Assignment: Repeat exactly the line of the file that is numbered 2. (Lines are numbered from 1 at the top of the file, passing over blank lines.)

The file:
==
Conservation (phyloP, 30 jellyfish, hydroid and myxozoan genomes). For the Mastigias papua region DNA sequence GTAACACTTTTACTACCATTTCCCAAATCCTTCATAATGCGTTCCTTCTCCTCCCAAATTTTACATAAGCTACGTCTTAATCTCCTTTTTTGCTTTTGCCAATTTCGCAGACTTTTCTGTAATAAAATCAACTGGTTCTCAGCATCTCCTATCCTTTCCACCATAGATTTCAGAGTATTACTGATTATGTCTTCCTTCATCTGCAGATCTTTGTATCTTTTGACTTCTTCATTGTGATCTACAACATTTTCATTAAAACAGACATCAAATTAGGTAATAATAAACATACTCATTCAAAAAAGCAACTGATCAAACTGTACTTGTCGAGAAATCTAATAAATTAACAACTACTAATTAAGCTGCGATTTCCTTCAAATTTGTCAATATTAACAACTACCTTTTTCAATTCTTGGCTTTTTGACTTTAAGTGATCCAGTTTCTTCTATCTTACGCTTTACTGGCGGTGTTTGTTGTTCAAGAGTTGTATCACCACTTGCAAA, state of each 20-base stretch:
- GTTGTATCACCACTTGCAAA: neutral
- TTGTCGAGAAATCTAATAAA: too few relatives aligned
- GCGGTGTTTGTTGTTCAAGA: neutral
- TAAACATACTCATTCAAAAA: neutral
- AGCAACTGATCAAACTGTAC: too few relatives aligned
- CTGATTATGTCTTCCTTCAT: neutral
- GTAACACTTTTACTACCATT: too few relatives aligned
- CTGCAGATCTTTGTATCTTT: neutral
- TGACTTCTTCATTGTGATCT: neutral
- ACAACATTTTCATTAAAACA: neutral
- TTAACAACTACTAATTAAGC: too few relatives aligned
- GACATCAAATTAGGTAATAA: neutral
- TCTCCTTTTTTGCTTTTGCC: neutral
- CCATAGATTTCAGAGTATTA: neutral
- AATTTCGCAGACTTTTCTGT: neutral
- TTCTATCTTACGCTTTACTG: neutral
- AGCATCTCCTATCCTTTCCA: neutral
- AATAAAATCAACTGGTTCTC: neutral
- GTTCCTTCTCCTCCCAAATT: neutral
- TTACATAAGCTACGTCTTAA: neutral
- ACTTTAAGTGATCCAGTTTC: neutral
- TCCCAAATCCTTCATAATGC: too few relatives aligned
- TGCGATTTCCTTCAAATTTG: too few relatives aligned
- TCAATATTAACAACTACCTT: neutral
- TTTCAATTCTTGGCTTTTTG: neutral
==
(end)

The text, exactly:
- GTTGTATCACCACTTGCAAA: neutral